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Linde plea to ramp up liquid oxygen facilities

The company advised complementing PSA oxygen plants with liquid storage facilities deep down to the district level as an effective solution
Representational image.

Sambit Saha   |   Calcutta   |   Published 28.06.21, 02:34 AM

Linde India, the largest producer of industrial gas in India and the world, has called for building liquid oxygen storage plants in hospitals to meet the future surge in demand if a third wave of the Covid-19 pandemic hits India.

The company cautioned that installing PSA oxygen plants, some of which are being put up under PM Cares Fund, is not the “panacea” to tackle the future surge and advised complementing them with liquid storage facilities deep down to the district level as an effective solution.


“Just a word of caution…PSA is not a panacea. It is a machine that produces oxygen of a particular grade. It cannot take care of any surge demands,” Abhijit Banerjee, managing director of Linde India, said.

After being grossly under-prepared to anticipate the surge in demand of medical oxygen (MO) during the peak of the second wave of the pandemic in May, the Centre as well as various states are now trying to enhance the capacity of MO in the country. The PM Cares Fund has released funds to set up 551 such PSA units.

Banerjee pointed out that there have been instances in the past when oxygen generation through pressure swing absorption (PSA) plants were found to be unreliable. They were either producing less than the rated capacity or oxygen of purity below Indian medical standard. The plants, which require rigorous maintenance, can also be rendered useless during power outage or unscheduled and scheduled maintenance.

“PSAs do reduce the base demand of liquid oxygen to an extent but they are not the end solutions. We have been telling the governments and hospitals to enhance liquid storage capacity,” Banerjee said during a virtual interaction organised by the Bengal Chamber of Commerce and Industry.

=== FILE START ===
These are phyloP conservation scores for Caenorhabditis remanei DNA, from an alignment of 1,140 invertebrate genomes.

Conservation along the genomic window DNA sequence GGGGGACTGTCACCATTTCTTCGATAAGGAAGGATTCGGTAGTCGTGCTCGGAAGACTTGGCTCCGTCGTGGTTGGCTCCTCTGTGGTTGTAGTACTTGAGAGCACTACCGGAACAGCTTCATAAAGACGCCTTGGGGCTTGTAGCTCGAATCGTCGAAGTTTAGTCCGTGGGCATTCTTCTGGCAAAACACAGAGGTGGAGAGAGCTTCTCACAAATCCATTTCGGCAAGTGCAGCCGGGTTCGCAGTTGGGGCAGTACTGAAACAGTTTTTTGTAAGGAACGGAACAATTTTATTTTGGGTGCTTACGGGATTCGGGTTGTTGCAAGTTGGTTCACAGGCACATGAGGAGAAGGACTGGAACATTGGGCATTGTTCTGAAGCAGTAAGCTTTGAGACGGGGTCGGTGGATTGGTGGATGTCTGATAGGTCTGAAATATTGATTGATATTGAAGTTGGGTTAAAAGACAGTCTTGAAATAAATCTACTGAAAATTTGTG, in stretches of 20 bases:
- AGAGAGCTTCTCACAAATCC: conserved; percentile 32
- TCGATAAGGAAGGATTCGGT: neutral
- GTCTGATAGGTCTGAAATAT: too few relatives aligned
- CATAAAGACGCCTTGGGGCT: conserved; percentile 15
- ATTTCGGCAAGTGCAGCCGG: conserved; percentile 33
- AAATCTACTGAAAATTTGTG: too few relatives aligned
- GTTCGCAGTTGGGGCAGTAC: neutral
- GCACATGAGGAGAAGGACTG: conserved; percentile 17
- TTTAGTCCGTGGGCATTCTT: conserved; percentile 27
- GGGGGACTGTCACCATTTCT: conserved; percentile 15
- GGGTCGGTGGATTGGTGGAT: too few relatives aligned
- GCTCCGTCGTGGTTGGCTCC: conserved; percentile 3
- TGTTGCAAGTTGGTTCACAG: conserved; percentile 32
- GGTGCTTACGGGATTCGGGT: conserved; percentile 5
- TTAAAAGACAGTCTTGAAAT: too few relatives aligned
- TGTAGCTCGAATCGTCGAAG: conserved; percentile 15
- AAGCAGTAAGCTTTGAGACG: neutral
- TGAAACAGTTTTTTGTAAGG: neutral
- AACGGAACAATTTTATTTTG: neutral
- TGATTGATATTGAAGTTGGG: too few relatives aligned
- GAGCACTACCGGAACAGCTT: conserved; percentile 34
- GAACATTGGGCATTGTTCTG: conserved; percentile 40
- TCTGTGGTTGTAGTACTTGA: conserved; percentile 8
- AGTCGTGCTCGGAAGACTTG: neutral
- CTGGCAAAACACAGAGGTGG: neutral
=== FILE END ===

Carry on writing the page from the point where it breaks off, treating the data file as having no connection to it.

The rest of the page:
Linde, which emerged as one of the largest suppliers and facilitators of MO during the second wave, has also urged governments to change the rules for setting up storage plants. The safety requirements are now obsolete and not prevalent in many parts of the world. Apart from limiting the storage capacity, they also prevent many hospitals from having them in their premises.

Before the pandemic, the requirement of MO was about 800-850 tonnes per day (tpd) in India. In September-October last year during the first wave, the requirement went up to 3,000tpd. In May, the all-India demand was a bit less than 10,000tpd.

Moreover, most of the installed capacities to produce oxygen were in the east while demand drove up in the north, south and west of India. It threw up a logistics challenge of quickly moving the MO to the region which needed it most. Supply of oxygen to industry was completely cut off, barring a few exceptions.

Corporates such as Tata Group and ITC Ltd has partnered Linde, procuring ISO containers from overseas markets on rent and airlifted them to India for faster supply.

These 20-tonne containers were then filled up and put up on Concor rakes to reach destinations faster than the road network and thereby increasing supply.

Learning from the experience, some of the states are also setting up cryogenic air separation plants. Banerjee, however, noted that viability gap funding from the governments may be needed as the quantum of oxygen needed for a hospital or even a cluster of hospitals is not big enough to commercially justify investment in a cryogenic air separation plant.

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